Jenrick announces changes to pre-mortgage cladding checks

Jenrick announces changes to pre-mortgage cladding checks

Owners of up to 800,000 flats left valued at zero following the Grenfell Tower disaster and resulting cladding scandal may now be able to sell following new Government advice over fire safety requirements.

The housing secretary, Robert Jenrick said that an independent panel of experts had found that small and medium blocks of flats less than 18 metres high posed “no systemic risk” as the expert report stated that “it is now clear that there has been an overreaction and excessive risk aversion in some parts of the market”.

The Grenfell disaster of 2017, in which 72 people lost their lives, prompted investigations into thousands of similar blocks of flats that were also found to be covered in dangerous and highly flammable cladding. Since then work has been ongoing to remove the dangerous cladding material, often at a cost to leaseholders in cases where Government funding has been unavailable. This has left many leaseholders in negative equity and unable to sell property.

Initially, only those who owned flats in buildings over 18 metres high were affected by cladding removal and safety requirements, but the Government extended its advice to smaller properties in January 2020. Since then mortgage lenders have been demanding fire surveys from a much wider range of sellers, usually requesting the provision of an EWS1 form to prove that a property is safe, prior to approving mortgage applications. Many different types of buildings have been faced by stringent safety requirements, including those without cladding.

Many lenders and insurers have since become extremely risk averse, resulting in leaseholders having to foot the bill for unnecessary remedial work, the report found. The problem has also been exacerbated by a shortage of fire engineers to carry out checks prior to obtaining the paperwork.

Robert Jenrick has now announced that this guidance will be changed following the latest expert advice, stating that “home fires were at an all-time low”, and that “91% occurred in houses, bungalows or converted flats”.

Mr Jenrick also said:

“in the small number of cases [in purpose-built tower blocks below 18m] where there are known to be concerns these should be addressed primarily through risk management and mitigation”.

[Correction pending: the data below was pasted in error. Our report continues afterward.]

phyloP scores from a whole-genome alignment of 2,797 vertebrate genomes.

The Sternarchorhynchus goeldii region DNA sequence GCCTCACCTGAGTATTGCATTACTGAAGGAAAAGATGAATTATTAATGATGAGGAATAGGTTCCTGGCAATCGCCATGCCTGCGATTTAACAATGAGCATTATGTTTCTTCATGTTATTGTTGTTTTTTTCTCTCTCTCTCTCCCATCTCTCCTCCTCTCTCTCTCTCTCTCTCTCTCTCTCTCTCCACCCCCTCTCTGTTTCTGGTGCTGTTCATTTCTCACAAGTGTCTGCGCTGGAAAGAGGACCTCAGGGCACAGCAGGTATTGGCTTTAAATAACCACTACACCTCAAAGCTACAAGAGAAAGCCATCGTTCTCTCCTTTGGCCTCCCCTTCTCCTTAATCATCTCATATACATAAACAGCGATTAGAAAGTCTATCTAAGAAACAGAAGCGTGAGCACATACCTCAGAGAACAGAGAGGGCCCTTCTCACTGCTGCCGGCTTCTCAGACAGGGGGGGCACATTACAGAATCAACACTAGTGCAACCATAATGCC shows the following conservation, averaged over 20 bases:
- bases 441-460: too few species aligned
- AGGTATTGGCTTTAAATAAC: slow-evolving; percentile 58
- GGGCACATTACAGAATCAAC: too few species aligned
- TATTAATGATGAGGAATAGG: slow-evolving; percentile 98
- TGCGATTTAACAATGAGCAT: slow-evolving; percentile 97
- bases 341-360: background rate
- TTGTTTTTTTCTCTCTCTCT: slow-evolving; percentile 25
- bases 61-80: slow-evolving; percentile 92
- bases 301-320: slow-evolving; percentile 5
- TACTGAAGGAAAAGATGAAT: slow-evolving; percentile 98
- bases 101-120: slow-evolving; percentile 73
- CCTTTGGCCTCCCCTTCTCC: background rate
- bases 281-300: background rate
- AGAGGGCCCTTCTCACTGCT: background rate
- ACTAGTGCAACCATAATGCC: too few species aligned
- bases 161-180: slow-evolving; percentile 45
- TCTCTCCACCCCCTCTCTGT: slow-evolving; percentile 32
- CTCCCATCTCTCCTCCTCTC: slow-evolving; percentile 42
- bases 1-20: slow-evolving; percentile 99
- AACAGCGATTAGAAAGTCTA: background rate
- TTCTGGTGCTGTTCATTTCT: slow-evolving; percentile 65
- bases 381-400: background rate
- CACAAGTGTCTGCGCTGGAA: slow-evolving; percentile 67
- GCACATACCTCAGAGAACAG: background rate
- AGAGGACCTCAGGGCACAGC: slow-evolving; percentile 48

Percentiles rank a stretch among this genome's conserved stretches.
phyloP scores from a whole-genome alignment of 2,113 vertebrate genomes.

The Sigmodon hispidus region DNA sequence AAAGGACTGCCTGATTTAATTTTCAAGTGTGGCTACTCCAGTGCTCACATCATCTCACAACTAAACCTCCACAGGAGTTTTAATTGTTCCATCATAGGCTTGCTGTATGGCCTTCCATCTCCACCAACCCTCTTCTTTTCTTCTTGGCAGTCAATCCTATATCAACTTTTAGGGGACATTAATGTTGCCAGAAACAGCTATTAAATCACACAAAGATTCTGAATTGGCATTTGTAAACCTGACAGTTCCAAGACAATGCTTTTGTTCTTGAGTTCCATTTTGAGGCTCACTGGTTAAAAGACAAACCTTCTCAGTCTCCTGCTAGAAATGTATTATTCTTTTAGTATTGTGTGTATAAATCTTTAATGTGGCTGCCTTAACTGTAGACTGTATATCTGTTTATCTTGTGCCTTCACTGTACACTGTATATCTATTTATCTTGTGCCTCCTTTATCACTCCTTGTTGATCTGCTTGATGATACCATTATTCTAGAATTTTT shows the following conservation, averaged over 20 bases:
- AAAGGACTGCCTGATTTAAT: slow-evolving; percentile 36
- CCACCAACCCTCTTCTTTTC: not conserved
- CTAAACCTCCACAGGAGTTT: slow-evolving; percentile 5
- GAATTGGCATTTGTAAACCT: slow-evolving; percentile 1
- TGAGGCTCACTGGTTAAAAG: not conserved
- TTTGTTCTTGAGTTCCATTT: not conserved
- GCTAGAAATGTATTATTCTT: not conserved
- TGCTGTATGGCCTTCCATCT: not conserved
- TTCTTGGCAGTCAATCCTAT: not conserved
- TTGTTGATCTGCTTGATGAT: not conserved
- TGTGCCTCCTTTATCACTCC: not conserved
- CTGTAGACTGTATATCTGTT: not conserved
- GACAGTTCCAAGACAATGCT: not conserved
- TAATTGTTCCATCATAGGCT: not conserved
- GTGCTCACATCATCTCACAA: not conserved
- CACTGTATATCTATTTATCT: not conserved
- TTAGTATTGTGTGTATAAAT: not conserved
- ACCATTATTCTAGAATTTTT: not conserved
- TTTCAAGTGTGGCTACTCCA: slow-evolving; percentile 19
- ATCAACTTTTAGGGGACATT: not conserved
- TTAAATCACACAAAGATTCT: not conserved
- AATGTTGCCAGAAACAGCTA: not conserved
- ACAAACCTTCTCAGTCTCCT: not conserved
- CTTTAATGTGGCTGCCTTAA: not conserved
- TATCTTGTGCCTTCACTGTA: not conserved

He added:

“fire-risk assessors and lenders should not presume that there is significant risk to life unless there is evidence to support this” and that “this would ensure that they respond only to the evidence and adopt a far more proportionate and balanced approach”.

The updated advice will only apply in England and it is reported that major lenders have now committed to review their policies in light of the change. Mr Jenrick responded that he was pleased that some lenders had agreed to change their rules already, stating “I hope and expect other lenders to follow suit swiftly” of the rest of the lender market.

COO of Property management company Warwick Estates Bethan Griffiths, questioned the timing of the change while acknowledging the positive impact on the housing market, saying:


“Whilst we welcome the government’s about turn on deeming 800,000 affected flats now safe, one wonders why it took four years for this to be ascertained. Meantime over £190billion worth of UK property assets has been held in limbo, trapping owners into a seemingly unnecessary and protracted state of anxiety.

Notwithstanding the relief of hundreds of thousands of leaseholders, hundreds of freehold apartment owners including asset managers and property investment houses can also now restore these assets to full value on their balance sheets

Wiping out one-fifth of a trillion pounds in property value is equal to around 9.7% of GDP and was likely to be somewhat missed economically.”

While the new guidance may unlock parts of the property market that have been paralysed by the cladding crisis, some are more sceptical. Labour shadow housing secretary Lucy Powell said that “the government should think again about its arbitrary definition of high-risk buildings” adding that there is a “cosy relationship between developers and the private inspectors they handsomely pay”.

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